From an early age, we are taught that once we fall in love we live happily ever after and ride off into the sunset with our perfect mate. This kind of message often creates the misconception that relationship difficulties are abnormal and a sign that a relationship must be doomed. In reality, relationship difficulties are not only common, but also a normal aspect of marriage and dating. All romantic relationships have their ups and downs; sometimes partners feel incredibly connected to each other, while other times they may feel disconnected and confused. To make matters worse, it is all too easy for people to begin comparing their relationship to others’ relationships without considering that some couples present only the positive aspects of their relationship when in public, yet struggle with their own relationship issues behind closed doors.
So how do you determine when difficulties in your romantic relationship are more than you and your partner can handle on your own? The answer to this question varies from couple to couple, but one important aspect to consider is whether you and your partner are able to communicate effectively with one another, even when negative emotions surface. People often assume that negative emotions, such as resentment, anger, and hurt, are bad for a relationship; however, it is often during the “troubled times” that we learn the most about ourselves and our partners, which can actually strengthen a relationship.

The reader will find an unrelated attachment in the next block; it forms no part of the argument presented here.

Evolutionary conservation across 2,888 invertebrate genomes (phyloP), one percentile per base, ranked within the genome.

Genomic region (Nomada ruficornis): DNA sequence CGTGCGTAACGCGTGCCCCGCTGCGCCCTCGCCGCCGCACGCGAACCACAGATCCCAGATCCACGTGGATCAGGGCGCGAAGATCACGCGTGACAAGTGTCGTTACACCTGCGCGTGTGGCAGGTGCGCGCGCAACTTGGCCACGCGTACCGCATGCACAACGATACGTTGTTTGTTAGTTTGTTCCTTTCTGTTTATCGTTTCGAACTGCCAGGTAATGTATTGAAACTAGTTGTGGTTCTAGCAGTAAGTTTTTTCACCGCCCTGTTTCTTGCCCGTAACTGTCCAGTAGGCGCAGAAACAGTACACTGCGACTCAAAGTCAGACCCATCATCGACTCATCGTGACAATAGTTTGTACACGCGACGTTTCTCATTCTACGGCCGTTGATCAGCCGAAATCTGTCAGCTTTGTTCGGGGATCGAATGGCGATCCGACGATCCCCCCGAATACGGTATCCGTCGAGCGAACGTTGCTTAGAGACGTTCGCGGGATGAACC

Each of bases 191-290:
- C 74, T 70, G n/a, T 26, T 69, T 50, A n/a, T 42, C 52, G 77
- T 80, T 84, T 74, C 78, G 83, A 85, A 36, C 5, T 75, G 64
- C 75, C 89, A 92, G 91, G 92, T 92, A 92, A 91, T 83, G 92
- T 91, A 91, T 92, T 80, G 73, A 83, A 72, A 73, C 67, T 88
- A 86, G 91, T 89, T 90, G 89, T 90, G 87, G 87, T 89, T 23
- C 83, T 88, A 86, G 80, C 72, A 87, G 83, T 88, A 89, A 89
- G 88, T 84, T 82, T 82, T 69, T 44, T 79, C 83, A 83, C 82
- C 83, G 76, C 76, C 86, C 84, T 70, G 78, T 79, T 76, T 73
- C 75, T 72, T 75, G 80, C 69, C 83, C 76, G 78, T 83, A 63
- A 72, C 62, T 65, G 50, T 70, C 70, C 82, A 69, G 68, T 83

The key resides in solid, empathetic communication because when we are able to communicate effectively with our partner positive changes can take place. One of the most important aspects of communication, listening, was highlighted by Dr. Kelly Theis in her recent blog, Listening Isn’t As Easy As It Seems. Allowing your partner to feel heard and understood by you is not only a surefire way to open up lines of communication, but also an act of love that helps create an atmosphere of mutual respect and intimacy.
For many individuals the prospect of marriage therapy, or couples counseling, evokes feelings of embarrassment, fear, and/or anger, which is completely understandable and normal. Talking about the unpleasant aspects of one’s marriage is difficult; however, it is hoped that the process of counseling will also lead you and your partner to uncover your unique strengths, both as a couple and as individuals. Learning to balance both the “we” and “me” aspects of your relationship can help you and your partner grow together, as well as individually.
Mary Kathleen Hill, Ph.D.
Licensed Clinical Psychologist